Ed Wikdall was hired on recently as the new strategic market development manager at NKK Switches, but he didn't realize that his new job would require him to play gumshoe detective. Like many companies in the electronics industry, NKK strives to get samples into the hands of qualified customers in the hopes of scoring design wins. "We sample our switch products very liberally," says Wikdall, who estimates that the company fills several dozen requests a day for samples, free-of-charge. Recently, though, NKK's online ordering system was inundated by a flood of sample requests coming from Canada. Suspicious about the surge in activity from a single geographic area, Wikdall decided to engage in a little investigative work. It didn't take long for him to find out that none of the email addresses contained company names. A quick few phone calls and he had his answer: Someone had posted the URL and instructions on how to get free samples from NKK on what Wikdall describes as a "PC geek enthusiast chat room." Hopeful Canadians may have been thwarted in their efforts to obtain something for free. Wikdall, however, is quick to point out that free switch samples are still available from NKK, but only (and stress the only) to engineers who qualify.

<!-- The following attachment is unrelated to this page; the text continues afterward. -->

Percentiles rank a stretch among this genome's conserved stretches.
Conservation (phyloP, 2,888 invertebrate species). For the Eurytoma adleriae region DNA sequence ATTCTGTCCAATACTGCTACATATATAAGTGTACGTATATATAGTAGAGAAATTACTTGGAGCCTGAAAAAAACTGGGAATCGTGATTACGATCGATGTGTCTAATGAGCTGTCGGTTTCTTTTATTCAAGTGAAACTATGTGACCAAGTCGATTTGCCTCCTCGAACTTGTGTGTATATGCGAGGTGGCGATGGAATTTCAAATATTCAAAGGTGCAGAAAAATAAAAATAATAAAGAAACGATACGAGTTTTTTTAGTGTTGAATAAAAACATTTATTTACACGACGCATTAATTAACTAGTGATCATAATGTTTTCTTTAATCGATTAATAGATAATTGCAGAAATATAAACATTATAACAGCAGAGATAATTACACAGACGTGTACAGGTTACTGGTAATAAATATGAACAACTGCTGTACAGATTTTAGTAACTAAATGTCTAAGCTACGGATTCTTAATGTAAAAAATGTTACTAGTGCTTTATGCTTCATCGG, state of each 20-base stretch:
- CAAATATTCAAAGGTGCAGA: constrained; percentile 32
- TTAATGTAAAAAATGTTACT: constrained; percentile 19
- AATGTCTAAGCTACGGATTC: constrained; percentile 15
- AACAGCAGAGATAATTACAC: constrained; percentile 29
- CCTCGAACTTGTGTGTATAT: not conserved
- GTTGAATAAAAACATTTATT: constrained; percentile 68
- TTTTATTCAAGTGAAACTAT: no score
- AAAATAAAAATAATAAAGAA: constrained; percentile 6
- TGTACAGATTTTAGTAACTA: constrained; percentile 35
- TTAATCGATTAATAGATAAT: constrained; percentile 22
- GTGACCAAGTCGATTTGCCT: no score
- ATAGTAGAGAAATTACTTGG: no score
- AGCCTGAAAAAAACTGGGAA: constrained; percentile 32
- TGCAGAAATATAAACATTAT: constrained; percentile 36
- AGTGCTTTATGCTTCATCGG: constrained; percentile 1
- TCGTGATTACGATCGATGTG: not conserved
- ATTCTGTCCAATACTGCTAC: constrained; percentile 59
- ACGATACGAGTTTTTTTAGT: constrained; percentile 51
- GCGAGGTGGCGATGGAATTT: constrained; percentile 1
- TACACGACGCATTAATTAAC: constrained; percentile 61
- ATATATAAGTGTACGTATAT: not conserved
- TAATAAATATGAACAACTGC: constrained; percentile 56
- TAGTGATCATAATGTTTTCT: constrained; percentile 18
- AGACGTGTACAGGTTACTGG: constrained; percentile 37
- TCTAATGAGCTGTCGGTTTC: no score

Truchard will be presented the award at the 2014 Golden Mousetrap Awards ceremony during the co-located events Pacific Design & Manufacturing, MD&M West, WestPack, PLASTEC West, Electronics West, ATX West, and AeroCon.
In a bid to boost the viability of lithium-based electric car batteries, a team at Lawrence Berkeley National Laboratory has developed a chemistry that could possibly double an EV’s driving range while cutting its battery cost in half.
For industrial control applications, or even a simple assembly line, that machine can go almost 24/7 without a break. But what happens when the task is a little more complex? That’s where the “smart” machine would come in. The smart machine is one that has some simple (or complex in some cases) processing capability to be able to adapt to changing conditions. Such machines are suited for a host of applications, including automotive, aerospace, defense, medical, computers and electronics, telecommunications, consumer goods, and so on. This discussion will examine what’s possible with smart machines, and what tradeoffs need to be made to implement such a solution.